In Guatemala, when a child becomes an orphan, is a victim of abuse or exploitation, or is separated from family-based care, the primary response, historically, has been to place that child in a residential care facility. In 2013, UNICEF reported that 5,800 Guatemalan children were living in orphanages with large disparities of caregivers and children. Unfortunately, research shows that there are long-term, and sometimes permanent, negative effects institutional care can have on a child physically, emotionally, cognitively, and socially. Buckner International, a Christian organization working with orphans, vulnerable children, and families, is helping to change those prospects for many children by working in partnership with the government of Guatemala to provide more family-based care options including reunification with biological parents, kinship care, foster care, and domestic adoption.

Initially funded by USAID, in 2013 Buckner began to find permanent family care options for children from birth to aged three who were living in residential care. Another primary objective of the project was to enable the Guatemalan government to strengthen the groundwork to proactively support and expand family-based care for vulnerable children at risk of separation or already separated from family. Randy Daniels, Buckner’s VP of International Resource and Program Development, said, “The idea of formal foster care and formal kinship care are fairly new concepts in most places in the world. Guatemala is no exception.” Buckner helped organize a “Permanency Team” of investigators, social workers, and psychologists to work alongside government agencies to investigate cases, make recommendations to the courts, and provide guidance on revising policies, procedures, and regulations of the national foster care program within the social services system. The Bienestar Social de la Presidencia (Social Welfare Secretariat, referred to as SBS in Spanish), the National Council on Adoptions (CNA), and the Attorney General are the three main Guatemalan government child protection agencies working with the Permanency Team.

Kelley Bunkers, an Advisory Group Member for the Faith to Action Initiative, together with Professor Jini Roby, has been a part of developing a training curriculum focusing on social work values and family-based alternatives for the Guatemala School of Justice. The curriculum contains training modules designed to address and build operational capacity and to provide key professionals engaged in child welfare with the skills and abilities to better promote, advocate, and support family-based care. The training modules are formally endorsed by the Government of Guatemala.

The issue of alternative care was relatively new for many of the participants who attended the first training session in June 2015. The participants were inspired and were anxious to go back to their places of work and share the information that they had learned. Several were particularly excited about sharing this information with judges, knowing that these judges were the ultimate deciding factor when determining if a child should be placed in residential care or within a family. The impact of the court system taking on these new policies is profound because the courts are the main body determining alternative care for children. In addition, Buckner has been able to work with the University Mariano Galvez and the School of Judicial Studies to integrate this curriculum for social workers and court officials to learn best practices for vulnerable children and orphans.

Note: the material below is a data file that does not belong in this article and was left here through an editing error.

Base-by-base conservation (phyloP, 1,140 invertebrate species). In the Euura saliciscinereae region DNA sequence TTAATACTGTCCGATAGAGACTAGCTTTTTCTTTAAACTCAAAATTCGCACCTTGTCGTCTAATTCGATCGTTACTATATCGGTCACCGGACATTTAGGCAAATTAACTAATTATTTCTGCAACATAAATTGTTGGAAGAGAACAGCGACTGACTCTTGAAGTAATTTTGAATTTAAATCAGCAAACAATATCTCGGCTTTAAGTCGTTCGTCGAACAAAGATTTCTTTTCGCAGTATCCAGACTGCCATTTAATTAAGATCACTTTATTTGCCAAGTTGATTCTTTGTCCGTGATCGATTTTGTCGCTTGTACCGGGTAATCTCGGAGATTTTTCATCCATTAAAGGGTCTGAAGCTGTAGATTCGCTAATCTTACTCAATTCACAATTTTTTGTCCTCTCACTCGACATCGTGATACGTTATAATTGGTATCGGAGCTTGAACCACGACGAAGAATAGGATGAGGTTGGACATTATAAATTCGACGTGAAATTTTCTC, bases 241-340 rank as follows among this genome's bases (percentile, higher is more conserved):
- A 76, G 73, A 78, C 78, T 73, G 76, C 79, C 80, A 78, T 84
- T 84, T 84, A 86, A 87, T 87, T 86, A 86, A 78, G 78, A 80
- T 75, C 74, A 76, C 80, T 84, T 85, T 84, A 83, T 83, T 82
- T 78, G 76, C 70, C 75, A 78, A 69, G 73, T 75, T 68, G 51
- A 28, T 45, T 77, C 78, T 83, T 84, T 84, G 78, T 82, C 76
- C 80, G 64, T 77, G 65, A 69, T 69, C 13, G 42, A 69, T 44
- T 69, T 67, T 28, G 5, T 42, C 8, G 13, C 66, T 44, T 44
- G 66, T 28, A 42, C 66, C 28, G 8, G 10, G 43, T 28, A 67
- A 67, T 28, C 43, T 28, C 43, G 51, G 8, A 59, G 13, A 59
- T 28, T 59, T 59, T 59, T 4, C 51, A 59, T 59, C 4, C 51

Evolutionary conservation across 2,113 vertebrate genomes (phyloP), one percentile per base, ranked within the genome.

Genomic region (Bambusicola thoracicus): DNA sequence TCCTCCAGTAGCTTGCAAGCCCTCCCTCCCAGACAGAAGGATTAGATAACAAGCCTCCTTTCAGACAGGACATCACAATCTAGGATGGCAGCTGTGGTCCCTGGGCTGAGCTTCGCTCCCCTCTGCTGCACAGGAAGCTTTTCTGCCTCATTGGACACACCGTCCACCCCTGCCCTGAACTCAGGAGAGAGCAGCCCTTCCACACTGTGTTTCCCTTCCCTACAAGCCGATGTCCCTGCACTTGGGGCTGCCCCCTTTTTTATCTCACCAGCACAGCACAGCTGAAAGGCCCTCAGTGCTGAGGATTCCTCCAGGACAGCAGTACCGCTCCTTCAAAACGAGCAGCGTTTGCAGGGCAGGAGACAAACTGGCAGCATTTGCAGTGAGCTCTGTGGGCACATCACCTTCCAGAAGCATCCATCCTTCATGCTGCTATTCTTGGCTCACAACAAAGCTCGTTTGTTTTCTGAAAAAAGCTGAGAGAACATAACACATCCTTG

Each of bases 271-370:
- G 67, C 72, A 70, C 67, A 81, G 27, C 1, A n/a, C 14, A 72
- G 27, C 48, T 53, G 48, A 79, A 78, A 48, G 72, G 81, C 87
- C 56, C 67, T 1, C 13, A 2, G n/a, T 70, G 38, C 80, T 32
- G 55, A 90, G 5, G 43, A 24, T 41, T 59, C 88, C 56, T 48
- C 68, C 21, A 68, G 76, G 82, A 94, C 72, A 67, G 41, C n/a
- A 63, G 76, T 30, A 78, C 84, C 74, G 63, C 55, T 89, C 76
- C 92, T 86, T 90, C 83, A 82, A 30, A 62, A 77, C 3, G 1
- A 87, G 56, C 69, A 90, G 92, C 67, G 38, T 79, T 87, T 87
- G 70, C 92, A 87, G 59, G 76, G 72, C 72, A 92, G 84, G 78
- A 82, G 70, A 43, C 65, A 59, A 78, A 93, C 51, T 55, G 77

Having worked in Guatemala for a number of years, Kelley said, “Involving the government sector is critical to having any kind of subject matter or concept sustained. NGOs come and go and while I believe that they are huge contributors to the larger system, at the end of the day, government has significant decision-making power and responsibility. Buckner realized this and aimed to ensure that the key concepts that their project was promoting would be included within long-term structures like the court system and academia. It’s really a brilliant and much needed move.”

Since September 2013, Buckner has been able to safely transition 168 children from the government orphanage into families. Alongside of these children being placed in safe, loving, and stable families, Buckner has been able to sign agreements with Guatemalan government agencies—SBS, the National Council on Adoption (CNA), the Supreme Court, and the Attorney General’s Office—which allows Buckner to continue to work with each agency to gather information necessary to make recommendations to the courts on the best interests and preferred placement of the child. This level of partnership between a faith-based organization and government agencies is an exciting development in Guatemala and a model for other organizations working to change the landscape of child welfare in other countries. By working so closely with the government and academic institutions Buckner is not just changing the outlook for those 168 children, but creating sustainable change in the way that children’s issues of wellbeing and placement are considered by those in decision-making positions.